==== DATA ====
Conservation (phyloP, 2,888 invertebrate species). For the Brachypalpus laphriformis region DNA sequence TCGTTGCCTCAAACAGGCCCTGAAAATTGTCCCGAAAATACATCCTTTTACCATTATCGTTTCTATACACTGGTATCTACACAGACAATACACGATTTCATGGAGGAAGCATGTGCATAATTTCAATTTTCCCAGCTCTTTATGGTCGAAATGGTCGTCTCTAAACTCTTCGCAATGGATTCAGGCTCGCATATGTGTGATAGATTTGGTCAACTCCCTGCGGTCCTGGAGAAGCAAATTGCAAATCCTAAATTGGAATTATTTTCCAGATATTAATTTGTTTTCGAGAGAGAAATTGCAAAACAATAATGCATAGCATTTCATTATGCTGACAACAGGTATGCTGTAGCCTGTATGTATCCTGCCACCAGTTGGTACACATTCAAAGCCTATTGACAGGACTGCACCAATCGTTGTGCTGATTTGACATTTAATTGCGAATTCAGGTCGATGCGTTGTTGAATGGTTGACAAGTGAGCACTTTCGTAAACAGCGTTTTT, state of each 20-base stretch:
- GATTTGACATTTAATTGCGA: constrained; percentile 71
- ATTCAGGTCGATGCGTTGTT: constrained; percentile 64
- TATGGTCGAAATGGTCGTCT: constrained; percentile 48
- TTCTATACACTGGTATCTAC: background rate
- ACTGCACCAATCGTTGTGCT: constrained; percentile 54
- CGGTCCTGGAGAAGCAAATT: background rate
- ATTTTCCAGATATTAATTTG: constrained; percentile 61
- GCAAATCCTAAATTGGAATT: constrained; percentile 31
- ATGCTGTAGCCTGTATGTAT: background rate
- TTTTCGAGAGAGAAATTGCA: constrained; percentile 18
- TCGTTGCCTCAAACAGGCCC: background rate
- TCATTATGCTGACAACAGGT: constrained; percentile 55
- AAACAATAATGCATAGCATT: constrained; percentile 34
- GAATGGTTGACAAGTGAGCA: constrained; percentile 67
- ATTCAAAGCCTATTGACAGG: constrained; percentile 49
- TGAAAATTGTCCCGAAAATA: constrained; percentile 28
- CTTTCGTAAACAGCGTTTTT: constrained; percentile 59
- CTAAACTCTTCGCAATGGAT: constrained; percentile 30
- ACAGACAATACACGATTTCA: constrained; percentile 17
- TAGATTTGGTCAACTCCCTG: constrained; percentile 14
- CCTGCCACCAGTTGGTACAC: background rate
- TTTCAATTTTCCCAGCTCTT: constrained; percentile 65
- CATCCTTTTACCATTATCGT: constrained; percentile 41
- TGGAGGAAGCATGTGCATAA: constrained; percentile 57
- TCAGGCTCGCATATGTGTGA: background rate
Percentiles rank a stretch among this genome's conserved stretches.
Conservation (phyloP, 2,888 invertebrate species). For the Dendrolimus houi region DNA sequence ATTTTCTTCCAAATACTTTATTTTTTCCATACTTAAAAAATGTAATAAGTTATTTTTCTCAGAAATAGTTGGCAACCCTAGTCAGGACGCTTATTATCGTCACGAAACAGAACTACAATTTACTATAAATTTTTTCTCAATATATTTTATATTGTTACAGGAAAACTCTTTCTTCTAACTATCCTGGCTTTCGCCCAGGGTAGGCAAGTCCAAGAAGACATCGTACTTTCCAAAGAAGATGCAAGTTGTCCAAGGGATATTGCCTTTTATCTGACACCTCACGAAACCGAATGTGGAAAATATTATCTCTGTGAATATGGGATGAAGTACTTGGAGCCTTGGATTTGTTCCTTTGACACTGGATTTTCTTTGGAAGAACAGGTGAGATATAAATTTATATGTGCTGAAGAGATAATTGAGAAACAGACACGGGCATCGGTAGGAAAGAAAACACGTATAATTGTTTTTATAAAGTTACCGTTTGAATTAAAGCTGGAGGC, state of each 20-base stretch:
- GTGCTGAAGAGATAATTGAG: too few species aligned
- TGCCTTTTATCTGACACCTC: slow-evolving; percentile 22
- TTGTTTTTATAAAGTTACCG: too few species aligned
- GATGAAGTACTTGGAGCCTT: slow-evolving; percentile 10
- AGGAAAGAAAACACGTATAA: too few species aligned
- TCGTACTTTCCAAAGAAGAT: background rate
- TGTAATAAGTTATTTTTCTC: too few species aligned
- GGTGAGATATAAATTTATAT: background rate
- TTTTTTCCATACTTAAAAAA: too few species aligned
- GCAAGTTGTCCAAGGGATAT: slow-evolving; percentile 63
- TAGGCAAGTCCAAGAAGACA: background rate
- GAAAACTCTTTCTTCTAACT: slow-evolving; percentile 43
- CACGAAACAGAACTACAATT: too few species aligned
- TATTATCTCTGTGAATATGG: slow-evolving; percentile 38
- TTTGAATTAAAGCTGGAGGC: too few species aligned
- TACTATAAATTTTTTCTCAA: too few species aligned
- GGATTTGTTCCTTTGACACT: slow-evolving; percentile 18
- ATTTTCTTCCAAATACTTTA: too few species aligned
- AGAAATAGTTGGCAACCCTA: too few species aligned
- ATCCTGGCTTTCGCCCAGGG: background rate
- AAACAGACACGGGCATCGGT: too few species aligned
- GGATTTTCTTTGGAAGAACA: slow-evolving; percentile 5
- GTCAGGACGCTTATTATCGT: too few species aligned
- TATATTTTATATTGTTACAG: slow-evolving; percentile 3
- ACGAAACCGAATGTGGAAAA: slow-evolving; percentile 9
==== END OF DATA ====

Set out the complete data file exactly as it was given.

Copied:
Conservation (phyloP, 2,888 invertebrate species). For the Brachypalpus laphriformis region DNA sequence TCGTTGCCTCAAACAGGCCCTGAAAATTGTCCCGAAAATACATCCTTTTACCATTATCGTTTCTATACACTGGTATCTACACAGACAATACACGATTTCATGGAGGAAGCATGTGCATAATTTCAATTTTCCCAGCTCTTTATGGTCGAAATGGTCGTCTCTAAACTCTTCGCAATGGATTCAGGCTCGCATATGTGTGATAGATTTGGTCAACTCCCTGCGGTCCTGGAGAAGCAAATTGCAAATCCTAAATTGGAATTATTTTCCAGATATTAATTTGTTTTCGAGAGAGAAATTGCAAAACAATAATGCATAGCATTTCATTATGCTGACAACAGGTATGCTGTAGCCTGTATGTATCCTGCCACCAGTTGGTACACATTCAAAGCCTATTGACAGGACTGCACCAATCGTTGTGCTGATTTGACATTTAATTGCGAATTCAGGTCGATGCGTTGTTGAATGGTTGACAAGTGAGCACTTTCGTAAACAGCGTTTTT, state of each 20-base stretch:
- GATTTGACATTTAATTGCGA: constrained; percentile 71
- ATTCAGGTCGATGCGTTGTT: constrained; percentile 64
- TATGGTCGAAATGGTCGTCT: constrained; percentile 48
- TTCTATACACTGGTATCTAC: background rate
- ACTGCACCAATCGTTGTGCT: constrained; percentile 54
- CGGTCCTGGAGAAGCAAATT: background rate
- ATTTTCCAGATATTAATTTG: constrained; percentile 61
- GCAAATCCTAAATTGGAATT: constrained; percentile 31
- ATGCTGTAGCCTGTATGTAT: background rate
- TTTTCGAGAGAGAAATTGCA: constrained; percentile 18
- TCGTTGCCTCAAACAGGCCC: background rate
- TCATTATGCTGACAACAGGT: constrained; percentile 55
- AAACAATAATGCATAGCATT: constrained; percentile 34
- GAATGGTTGACAAGTGAGCA: constrained; percentile 67
- ATTCAAAGCCTATTGACAGG: constrained; percentile 49
- TGAAAATTGTCCCGAAAATA: constrained; percentile 28
- CTTTCGTAAACAGCGTTTTT: constrained; percentile 59
- CTAAACTCTTCGCAATGGAT: constrained; percentile 30
- ACAGACAATACACGATTTCA: constrained; percentile 17
- TAGATTTGGTCAACTCCCTG: constrained; percentile 14
- CCTGCCACCAGTTGGTACAC: background rate
- TTTCAATTTTCCCAGCTCTT: constrained; percentile 65
- CATCCTTTTACCATTATCGT: constrained; percentile 41
- TGGAGGAAGCATGTGCATAA: constrained; percentile 57
- TCAGGCTCGCATATGTGTGA: background rate
Percentiles rank a stretch among this genome's conserved stretches.
Conservation (phyloP, 2,888 invertebrate species). For the Dendrolimus houi region DNA sequence ATTTTCTTCCAAATACTTTATTTTTTCCATACTTAAAAAATGTAATAAGTTATTTTTCTCAGAAATAGTTGGCAACCCTAGTCAGGACGCTTATTATCGTCACGAAACAGAACTACAATTTACTATAAATTTTTTCTCAATATATTTTATATTGTTACAGGAAAACTCTTTCTTCTAACTATCCTGGCTTTCGCCCAGGGTAGGCAAGTCCAAGAAGACATCGTACTTTCCAAAGAAGATGCAAGTTGTCCAAGGGATATTGCCTTTTATCTGACACCTCACGAAACCGAATGTGGAAAATATTATCTCTGTGAATATGGGATGAAGTACTTGGAGCCTTGGATTTGTTCCTTTGACACTGGATTTTCTTTGGAAGAACAGGTGAGATATAAATTTATATGTGCTGAAGAGATAATTGAGAAACAGACACGGGCATCGGTAGGAAAGAAAACACGTATAATTGTTTTTATAAAGTTACCGTTTGAATTAAAGCTGGAGGC, state of each 20-base stretch:
- GTGCTGAAGAGATAATTGAG: too few species aligned
- TGCCTTTTATCTGACACCTC: slow-evolving; percentile 22
- TTGTTTTTATAAAGTTACCG: too few species aligned
- GATGAAGTACTTGGAGCCTT: slow-evolving; percentile 10
- AGGAAAGAAAACACGTATAA: too few species aligned
- TCGTACTTTCCAAAGAAGAT: background rate
- TGTAATAAGTTATTTTTCTC: too few species aligned
- GGTGAGATATAAATTTATAT: background rate
- TTTTTTCCATACTTAAAAAA: too few species aligned
- GCAAGTTGTCCAAGGGATAT: slow-evolving; percentile 63
- TAGGCAAGTCCAAGAAGACA: background rate
- GAAAACTCTTTCTTCTAACT: slow-evolving; percentile 43
- CACGAAACAGAACTACAATT: too few species aligned
- TATTATCTCTGTGAATATGG: slow-evolving; percentile 38
- TTTGAATTAAAGCTGGAGGC: too few species aligned
- TACTATAAATTTTTTCTCAA: too few species aligned
- GGATTTGTTCCTTTGACACT: slow-evolving; percentile 18
- ATTTTCTTCCAAATACTTTA: too few species aligned
- AGAAATAGTTGGCAACCCTA: too few species aligned
- ATCCTGGCTTTCGCCCAGGG: background rate
- AAACAGACACGGGCATCGGT: too few species aligned
- GGATTTTCTTTGGAAGAACA: slow-evolving; percentile 5
- GTCAGGACGCTTATTATCGT: too few species aligned
- TATATTTTATATTGTTACAG: slow-evolving; percentile 3
- ACGAAACCGAATGTGGAAAA: slow-evolving; percentile 9